Going to war is a serious business. In a totalitarian society, the dictator just says we're going to war and everybody marches. In a democratic society, the theory is that if the political leadership is committed to war, they present reasons, and they've got a very heavy burden of proof to meet because a war is a very catastrophic affair... The role of the media at that point is to present the relevant background, and to offer, in fact encourage, a forum of debate over this very dread decision to go to war... That never happened." [Noam Chomsky, reflecting on the first Gulf War in Manufacturing Consent]
As the Bush administration prepared for war in 2002 and 2003, the US establishment media largely abdicated their roles of challenging the government's PR frames and specious arguments. Instead, they willingly helped persuade the public of one lie after another: that war with Iraq was justified, necessary and legal, would be quick, and would bring democracy to the Middle East. A peace movement of unprecedented, international scale was effectively locked out of meaningful debate, and as it has before, the US went to war very much in the manner of a totalitarian state. Tens of thousands of Iraqis and Americans have so far lost their lives as a result - and the occupations, killings and "extraordinary renditions" continue. People of conscience must continue to resist Bush and his administration of death, and we must find new ways to hold our media accountable to democratic values.Read more.
Reclaim the Media's series of community forums continues on Tuesday, October 25, with a Seattle conversation on race, class and gender issues in our media. The disastrous aftermath of hurricane Katrina raised many questions about institutionalized race and class prejudice which continues to plague popular media (see below). Whose voices are sought or trusted in today's news? Whose voices are excluded? How do familiar narratives impose themselves on news coverage? How do good or bad media habits affect our shared understanding of ourselves and our history? Join us at 7pm Oct. 25 in the Richard Hugo House cafe. Featured guests will include working journalists from commercial and independent media, as well as community activists
concerned with issues of media diversity, representation, access and communications rights. This event is free.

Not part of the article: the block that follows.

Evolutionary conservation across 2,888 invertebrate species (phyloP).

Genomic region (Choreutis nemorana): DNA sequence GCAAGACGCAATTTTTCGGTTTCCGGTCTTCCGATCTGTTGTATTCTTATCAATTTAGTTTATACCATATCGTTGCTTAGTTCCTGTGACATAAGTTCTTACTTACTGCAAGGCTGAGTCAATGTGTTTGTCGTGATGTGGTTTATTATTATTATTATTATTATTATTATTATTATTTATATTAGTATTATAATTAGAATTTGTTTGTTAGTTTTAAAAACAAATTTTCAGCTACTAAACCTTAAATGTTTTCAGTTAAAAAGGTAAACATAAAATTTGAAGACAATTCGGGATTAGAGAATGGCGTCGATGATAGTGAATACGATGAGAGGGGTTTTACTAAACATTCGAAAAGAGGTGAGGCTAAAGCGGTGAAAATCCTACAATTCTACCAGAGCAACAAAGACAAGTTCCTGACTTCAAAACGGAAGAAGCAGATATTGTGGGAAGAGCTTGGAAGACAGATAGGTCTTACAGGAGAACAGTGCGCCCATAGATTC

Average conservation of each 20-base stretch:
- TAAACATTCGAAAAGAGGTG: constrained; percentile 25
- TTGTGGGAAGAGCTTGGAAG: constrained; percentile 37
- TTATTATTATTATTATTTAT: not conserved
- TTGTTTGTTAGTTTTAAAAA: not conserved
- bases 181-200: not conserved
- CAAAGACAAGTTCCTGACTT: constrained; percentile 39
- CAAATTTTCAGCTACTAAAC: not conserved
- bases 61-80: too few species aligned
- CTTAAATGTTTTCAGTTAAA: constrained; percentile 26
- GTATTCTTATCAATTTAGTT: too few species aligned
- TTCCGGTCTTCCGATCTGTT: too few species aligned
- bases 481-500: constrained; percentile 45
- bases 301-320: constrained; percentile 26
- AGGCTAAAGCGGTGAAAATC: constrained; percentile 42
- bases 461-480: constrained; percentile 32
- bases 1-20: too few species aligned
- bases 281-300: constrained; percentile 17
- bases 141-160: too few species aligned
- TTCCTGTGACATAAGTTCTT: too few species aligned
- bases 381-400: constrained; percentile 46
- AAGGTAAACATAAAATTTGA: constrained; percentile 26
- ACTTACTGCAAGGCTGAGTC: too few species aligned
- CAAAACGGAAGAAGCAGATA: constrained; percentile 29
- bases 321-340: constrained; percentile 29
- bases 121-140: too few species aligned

The double disaster of hurricane Katrina and the federal government's shamefully inadequate response initially seemed to have shaken awake much of the national establishment media. Many normally docile reporters and pundits used columns and live airtime to vociferously challenge the government's right to lie - showing the kind of journalistic backbone which has been so lacking in most coverage of the Bush administration and its 'war on terror.' But this media epiphany was short-lived, as the Bush administration brought its spin and censorship operations up to speed - and corporate media managers reestablished control over frontline commentators.
More significantly, nearly all major news coverage has failed to address racism and economic oppression as factors in the ongoing disaster. In many cases, media coverage has adopted and perpetuated racist stereotypes, and avoided challenging or even recognizing prejudice in the actions and statements of government managers, media commentators, and members of the public. ThinkProgress reported that during the first week of coverage, only 22 out of 1300 stories on CNN, MSNBC and Fox focused on race or class.
In response, social justice groups, independent media, artists and media activists are renewing calls for media justice and an authentic public conversation about oppression institutionalized in media and our society. In Seattle, Reclaim the Media is contributing to this conversation by designating October 2005 as Media Justice month.Read more.
Major telecommunications policy reform is around the corner. Have you had a change to weigh in on proposed changes? On Friday Sept. 9, Congressman Jay Inslee will be in Seattle to convene a public forum on current telecommunications and technology policy issues. Panel topics include the upcoming transition to digital television, and broadband/IP-enabled services. Panelists will include representatives from local, state and federal government, civil society groups, and media/telecom corporations. The hearing takes place Friday afternoon, 1-4pm in Seattle Center's Shaw Room. Be there, and bring your opinions and questions!Read more.